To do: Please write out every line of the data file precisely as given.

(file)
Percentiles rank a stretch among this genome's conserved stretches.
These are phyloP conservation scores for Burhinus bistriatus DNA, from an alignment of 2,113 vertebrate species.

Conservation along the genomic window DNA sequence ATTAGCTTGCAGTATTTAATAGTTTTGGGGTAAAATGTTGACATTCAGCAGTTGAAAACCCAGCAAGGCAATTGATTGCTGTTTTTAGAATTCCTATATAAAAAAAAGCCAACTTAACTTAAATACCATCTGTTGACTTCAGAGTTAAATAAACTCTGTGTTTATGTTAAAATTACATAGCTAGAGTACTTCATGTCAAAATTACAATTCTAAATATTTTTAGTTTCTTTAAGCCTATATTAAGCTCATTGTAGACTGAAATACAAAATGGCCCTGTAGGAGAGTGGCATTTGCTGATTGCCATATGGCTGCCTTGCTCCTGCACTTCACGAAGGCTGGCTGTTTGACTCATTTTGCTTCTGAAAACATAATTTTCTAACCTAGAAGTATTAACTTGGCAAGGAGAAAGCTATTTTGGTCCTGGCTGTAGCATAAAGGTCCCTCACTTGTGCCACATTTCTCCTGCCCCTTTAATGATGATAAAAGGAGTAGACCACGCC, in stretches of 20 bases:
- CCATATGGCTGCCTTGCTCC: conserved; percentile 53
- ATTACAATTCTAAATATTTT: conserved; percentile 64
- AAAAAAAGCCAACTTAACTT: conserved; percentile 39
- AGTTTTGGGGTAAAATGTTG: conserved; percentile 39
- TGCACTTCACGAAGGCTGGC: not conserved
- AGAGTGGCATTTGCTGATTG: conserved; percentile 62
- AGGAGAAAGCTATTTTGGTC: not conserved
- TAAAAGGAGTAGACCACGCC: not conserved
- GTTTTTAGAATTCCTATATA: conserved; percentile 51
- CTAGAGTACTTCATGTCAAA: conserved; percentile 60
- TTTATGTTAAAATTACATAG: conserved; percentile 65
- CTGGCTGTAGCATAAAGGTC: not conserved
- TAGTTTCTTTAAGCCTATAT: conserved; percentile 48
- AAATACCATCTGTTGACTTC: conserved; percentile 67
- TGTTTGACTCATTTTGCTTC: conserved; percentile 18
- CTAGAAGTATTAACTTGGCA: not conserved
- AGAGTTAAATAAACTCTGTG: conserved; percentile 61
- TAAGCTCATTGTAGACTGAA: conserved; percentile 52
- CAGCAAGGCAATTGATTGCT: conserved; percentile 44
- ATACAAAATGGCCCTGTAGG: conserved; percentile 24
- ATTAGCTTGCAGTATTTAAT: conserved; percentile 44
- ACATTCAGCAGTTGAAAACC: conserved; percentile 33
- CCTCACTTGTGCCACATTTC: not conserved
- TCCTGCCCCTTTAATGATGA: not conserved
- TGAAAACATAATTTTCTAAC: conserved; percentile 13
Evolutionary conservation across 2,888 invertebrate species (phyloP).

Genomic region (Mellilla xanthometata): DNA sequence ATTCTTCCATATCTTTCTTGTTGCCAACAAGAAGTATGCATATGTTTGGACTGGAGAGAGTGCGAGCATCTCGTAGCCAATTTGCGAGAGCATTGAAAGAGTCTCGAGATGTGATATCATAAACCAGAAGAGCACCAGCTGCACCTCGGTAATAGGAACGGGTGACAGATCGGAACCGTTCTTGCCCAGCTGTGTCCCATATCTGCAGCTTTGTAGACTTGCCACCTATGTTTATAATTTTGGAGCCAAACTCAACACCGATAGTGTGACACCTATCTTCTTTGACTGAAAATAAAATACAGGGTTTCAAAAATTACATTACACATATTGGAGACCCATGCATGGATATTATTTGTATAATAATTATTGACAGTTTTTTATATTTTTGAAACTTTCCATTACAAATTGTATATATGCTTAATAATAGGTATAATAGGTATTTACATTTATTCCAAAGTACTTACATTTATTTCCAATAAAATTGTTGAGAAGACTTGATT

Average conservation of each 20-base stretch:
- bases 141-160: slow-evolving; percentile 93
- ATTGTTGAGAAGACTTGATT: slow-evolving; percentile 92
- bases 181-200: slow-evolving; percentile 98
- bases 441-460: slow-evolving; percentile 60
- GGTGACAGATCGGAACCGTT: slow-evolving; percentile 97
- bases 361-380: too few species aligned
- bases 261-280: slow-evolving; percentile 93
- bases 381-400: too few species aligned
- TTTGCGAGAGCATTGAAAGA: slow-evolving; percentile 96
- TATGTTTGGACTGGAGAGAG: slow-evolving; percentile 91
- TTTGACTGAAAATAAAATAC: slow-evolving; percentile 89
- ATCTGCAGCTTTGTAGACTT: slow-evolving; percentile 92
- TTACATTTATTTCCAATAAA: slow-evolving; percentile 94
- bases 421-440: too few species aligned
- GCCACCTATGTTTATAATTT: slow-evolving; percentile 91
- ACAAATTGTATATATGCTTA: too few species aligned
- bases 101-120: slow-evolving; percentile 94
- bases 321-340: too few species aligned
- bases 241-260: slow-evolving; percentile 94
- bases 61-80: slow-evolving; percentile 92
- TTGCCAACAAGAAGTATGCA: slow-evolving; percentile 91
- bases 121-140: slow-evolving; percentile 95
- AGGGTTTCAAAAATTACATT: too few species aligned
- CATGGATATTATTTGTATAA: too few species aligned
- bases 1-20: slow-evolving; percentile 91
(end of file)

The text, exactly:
Percentiles rank a stretch among this genome's conserved stretches.
These are phyloP conservation scores for Burhinus bistriatus DNA, from an alignment of 2,113 vertebrate species.

Conservation along the genomic window DNA sequence ATTAGCTTGCAGTATTTAATAGTTTTGGGGTAAAATGTTGACATTCAGCAGTTGAAAACCCAGCAAGGCAATTGATTGCTGTTTTTAGAATTCCTATATAAAAAAAAGCCAACTTAACTTAAATACCATCTGTTGACTTCAGAGTTAAATAAACTCTGTGTTTATGTTAAAATTACATAGCTAGAGTACTTCATGTCAAAATTACAATTCTAAATATTTTTAGTTTCTTTAAGCCTATATTAAGCTCATTGTAGACTGAAATACAAAATGGCCCTGTAGGAGAGTGGCATTTGCTGATTGCCATATGGCTGCCTTGCTCCTGCACTTCACGAAGGCTGGCTGTTTGACTCATTTTGCTTCTGAAAACATAATTTTCTAACCTAGAAGTATTAACTTGGCAAGGAGAAAGCTATTTTGGTCCTGGCTGTAGCATAAAGGTCCCTCACTTGTGCCACATTTCTCCTGCCCCTTTAATGATGATAAAAGGAGTAGACCACGCC, in stretches of 20 bases:
- CCATATGGCTGCCTTGCTCC: conserved; percentile 53
- ATTACAATTCTAAATATTTT: conserved; percentile 64
- AAAAAAAGCCAACTTAACTT: conserved; percentile 39
- AGTTTTGGGGTAAAATGTTG: conserved; percentile 39
- TGCACTTCACGAAGGCTGGC: not conserved
- AGAGTGGCATTTGCTGATTG: conserved; percentile 62
- AGGAGAAAGCTATTTTGGTC: not conserved
- TAAAAGGAGTAGACCACGCC: not conserved
- GTTTTTAGAATTCCTATATA: conserved; percentile 51
- CTAGAGTACTTCATGTCAAA: conserved; percentile 60
- TTTATGTTAAAATTACATAG: conserved; percentile 65
- CTGGCTGTAGCATAAAGGTC: not conserved
- TAGTTTCTTTAAGCCTATAT: conserved; percentile 48
- AAATACCATCTGTTGACTTC: conserved; percentile 67
- TGTTTGACTCATTTTGCTTC: conserved; percentile 18
- CTAGAAGTATTAACTTGGCA: not conserved
- AGAGTTAAATAAACTCTGTG: conserved; percentile 61
- TAAGCTCATTGTAGACTGAA: conserved; percentile 52
- CAGCAAGGCAATTGATTGCT: conserved; percentile 44
- ATACAAAATGGCCCTGTAGG: conserved; percentile 24
- ATTAGCTTGCAGTATTTAAT: conserved; percentile 44
- ACATTCAGCAGTTGAAAACC: conserved; percentile 33
- CCTCACTTGTGCCACATTTC: not conserved
- TCCTGCCCCTTTAATGATGA: not conserved
- TGAAAACATAATTTTCTAAC: conserved; percentile 13
Evolutionary conservation across 2,888 invertebrate species (phyloP).

Genomic region (Mellilla xanthometata): DNA sequence ATTCTTCCATATCTTTCTTGTTGCCAACAAGAAGTATGCATATGTTTGGACTGGAGAGAGTGCGAGCATCTCGTAGCCAATTTGCGAGAGCATTGAAAGAGTCTCGAGATGTGATATCATAAACCAGAAGAGCACCAGCTGCACCTCGGTAATAGGAACGGGTGACAGATCGGAACCGTTCTTGCCCAGCTGTGTCCCATATCTGCAGCTTTGTAGACTTGCCACCTATGTTTATAATTTTGGAGCCAAACTCAACACCGATAGTGTGACACCTATCTTCTTTGACTGAAAATAAAATACAGGGTTTCAAAAATTACATTACACATATTGGAGACCCATGCATGGATATTATTTGTATAATAATTATTGACAGTTTTTTATATTTTTGAAACTTTCCATTACAAATTGTATATATGCTTAATAATAGGTATAATAGGTATTTACATTTATTCCAAAGTACTTACATTTATTTCCAATAAAATTGTTGAGAAGACTTGATT

Average conservation of each 20-base stretch:
- bases 141-160: slow-evolving; percentile 93
- ATTGTTGAGAAGACTTGATT: slow-evolving; percentile 92
- bases 181-200: slow-evolving; percentile 98
- bases 441-460: slow-evolving; percentile 60
- GGTGACAGATCGGAACCGTT: slow-evolving; percentile 97
- bases 361-380: too few species aligned
- bases 261-280: slow-evolving; percentile 93
- bases 381-400: too few species aligned
- TTTGCGAGAGCATTGAAAGA: slow-evolving; percentile 96
- TATGTTTGGACTGGAGAGAG: slow-evolving; percentile 91
- TTTGACTGAAAATAAAATAC: slow-evolving; percentile 89
- ATCTGCAGCTTTGTAGACTT: slow-evolving; percentile 92
- TTACATTTATTTCCAATAAA: slow-evolving; percentile 94
- bases 421-440: too few species aligned
- GCCACCTATGTTTATAATTT: slow-evolving; percentile 91
- ACAAATTGTATATATGCTTA: too few species aligned
- bases 101-120: slow-evolving; percentile 94
- bases 321-340: too few species aligned
- bases 241-260: slow-evolving; percentile 94
- bases 61-80: slow-evolving; percentile 92
- TTGCCAACAAGAAGTATGCA: slow-evolving; percentile 91
- bases 121-140: slow-evolving; percentile 95
- AGGGTTTCAAAAATTACATT: too few species aligned
- CATGGATATTATTTGTATAA: too few species aligned
- bases 1-20: slow-evolving; percentile 91